Tom Gilbert (77) and Zenon Konopka (28) helped Jason Zucker (16) off the ice in the second period.
Zucker skates lightly after hit to head, Perry suspended for illegal check
- Article by: Michael Russo
- Star Tribune
- March 14, 2013 - 6:43 AM
In what coach Mike Yeo called a “really good sign,” Wild rookie Jason Zucker took the ice in a track suit after the team’s optional practice Wednesday.
He looked better than originally expected after Tuesday night when he was down on the ice for several minutes following a vicious blow to the head from Anaheim’s Corey Perry. The Ducks star was suspended four games and lost more than $115,000 in salary for what Rob Blake, an NHL executive and former defenseman, called a reckless, “late, illegal check.”
Zucker sustained an upper-body injury. Wednesday he said, “I feel alright. Just trying to get better. … Overall, I’m happy that I’m standing here right now.”
Asked if Zucker has a concussion, Yeo said, “I don’t think he’d be allowed to be on the ice if that was the case.”
While it seems doubtful that Zucker would play Thursday against the Colorado Avalanche, Zucker said he would see how he’s feeling in the morning and then discuss it with Yeo and the Wild’s medical staff.
If Zucker is out, Yeo said Pierre-Marc Bouchard will play. Bouchard, scratched in three consecutive games, has two goals and three assists in 20 games this season. “He’s a player that we have still a lot of faith in what he can do and what he can add to our team,” Yeo said. “It’s not the ideal situation that he finds himself in right now. The next time he comes in he’ll get a very fair chance.”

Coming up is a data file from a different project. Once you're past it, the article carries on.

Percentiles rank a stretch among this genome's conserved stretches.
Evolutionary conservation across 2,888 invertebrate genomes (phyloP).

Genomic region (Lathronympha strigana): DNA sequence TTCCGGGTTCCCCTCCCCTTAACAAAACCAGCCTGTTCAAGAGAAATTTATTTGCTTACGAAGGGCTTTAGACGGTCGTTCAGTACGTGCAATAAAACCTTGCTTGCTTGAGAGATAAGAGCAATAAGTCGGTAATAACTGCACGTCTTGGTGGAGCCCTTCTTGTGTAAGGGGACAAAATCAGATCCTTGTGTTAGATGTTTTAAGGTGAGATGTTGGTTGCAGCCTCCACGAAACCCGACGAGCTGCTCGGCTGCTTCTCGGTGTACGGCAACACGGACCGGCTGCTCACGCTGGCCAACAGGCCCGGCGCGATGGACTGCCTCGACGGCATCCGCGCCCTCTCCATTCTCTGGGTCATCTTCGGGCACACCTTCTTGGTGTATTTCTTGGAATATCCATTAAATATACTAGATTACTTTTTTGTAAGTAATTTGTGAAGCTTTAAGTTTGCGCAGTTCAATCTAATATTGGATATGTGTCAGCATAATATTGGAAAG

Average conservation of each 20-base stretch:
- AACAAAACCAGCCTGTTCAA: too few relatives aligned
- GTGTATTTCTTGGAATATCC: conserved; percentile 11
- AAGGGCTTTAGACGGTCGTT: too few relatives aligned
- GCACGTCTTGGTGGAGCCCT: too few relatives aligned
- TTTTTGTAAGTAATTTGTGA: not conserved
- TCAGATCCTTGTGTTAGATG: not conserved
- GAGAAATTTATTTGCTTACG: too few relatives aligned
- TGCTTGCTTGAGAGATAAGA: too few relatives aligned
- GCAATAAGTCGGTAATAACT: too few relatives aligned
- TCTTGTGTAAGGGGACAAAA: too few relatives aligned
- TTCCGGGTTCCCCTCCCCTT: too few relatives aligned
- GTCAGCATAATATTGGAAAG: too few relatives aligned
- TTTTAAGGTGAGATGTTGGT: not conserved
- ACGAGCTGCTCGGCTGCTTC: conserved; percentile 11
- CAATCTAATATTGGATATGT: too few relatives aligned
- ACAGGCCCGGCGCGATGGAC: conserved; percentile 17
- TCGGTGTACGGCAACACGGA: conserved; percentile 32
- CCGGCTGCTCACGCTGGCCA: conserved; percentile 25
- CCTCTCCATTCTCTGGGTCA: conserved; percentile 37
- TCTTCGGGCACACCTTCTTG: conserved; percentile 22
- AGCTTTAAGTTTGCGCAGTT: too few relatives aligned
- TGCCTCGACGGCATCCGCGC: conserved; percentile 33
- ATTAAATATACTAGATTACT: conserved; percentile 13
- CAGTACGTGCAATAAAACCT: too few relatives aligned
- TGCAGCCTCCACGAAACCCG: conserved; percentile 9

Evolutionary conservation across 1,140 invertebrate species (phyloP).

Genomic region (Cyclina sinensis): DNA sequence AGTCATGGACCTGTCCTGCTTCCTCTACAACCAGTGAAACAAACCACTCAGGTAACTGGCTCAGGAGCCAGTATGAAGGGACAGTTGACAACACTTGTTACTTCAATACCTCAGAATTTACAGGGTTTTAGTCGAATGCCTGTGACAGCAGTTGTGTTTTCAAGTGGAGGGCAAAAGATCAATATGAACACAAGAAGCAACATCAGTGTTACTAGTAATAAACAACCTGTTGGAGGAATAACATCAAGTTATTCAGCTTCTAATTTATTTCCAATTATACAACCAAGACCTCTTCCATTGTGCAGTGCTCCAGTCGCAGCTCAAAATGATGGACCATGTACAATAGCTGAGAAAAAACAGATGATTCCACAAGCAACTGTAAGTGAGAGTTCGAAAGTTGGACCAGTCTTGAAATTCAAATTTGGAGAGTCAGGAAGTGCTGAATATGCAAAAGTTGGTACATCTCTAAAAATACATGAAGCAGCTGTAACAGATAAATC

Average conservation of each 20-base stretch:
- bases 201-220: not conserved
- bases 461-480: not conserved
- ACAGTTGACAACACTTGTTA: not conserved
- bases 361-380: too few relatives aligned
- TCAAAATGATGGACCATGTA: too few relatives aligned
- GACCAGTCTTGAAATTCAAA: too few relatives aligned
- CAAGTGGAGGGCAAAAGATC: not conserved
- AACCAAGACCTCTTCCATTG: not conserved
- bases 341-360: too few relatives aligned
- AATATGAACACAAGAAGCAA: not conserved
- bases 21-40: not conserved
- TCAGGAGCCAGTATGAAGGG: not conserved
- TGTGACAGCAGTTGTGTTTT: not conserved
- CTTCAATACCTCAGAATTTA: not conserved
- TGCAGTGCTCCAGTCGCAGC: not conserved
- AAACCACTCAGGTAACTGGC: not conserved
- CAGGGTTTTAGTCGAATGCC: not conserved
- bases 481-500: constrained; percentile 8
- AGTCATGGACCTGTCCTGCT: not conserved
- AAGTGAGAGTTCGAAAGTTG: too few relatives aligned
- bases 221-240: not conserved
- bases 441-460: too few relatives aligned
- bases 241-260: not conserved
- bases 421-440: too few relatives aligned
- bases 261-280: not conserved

Despite bemoaning the lack of practice on the power play after it failed dramatically in the Wild’s 2-1 loss to Anaheim, Yeo opted to hold an optional practice Wednesday.
Only nine skaters and goalies Darcy Kuemper and Matt Hackett took the ice in a practice session led by assistant coach Darby Hendrickson and goalie coach Bob Mason. Kuemper (groin), who is starting to feel better, later was reassigned to Houston of the AHL.
Asked why not a regular practice, Yeo said, “Believe me, I would love to practice. I love practicing, I love the feeling going into games that you’ve covered all the things that you need to cover. But when you talk to the guys and even when you watch the third period, you can tell that we didn’t have the energy that we needed. Coming off three games in four days with travel, coming off very emotional, very hard games, we needed this today.”
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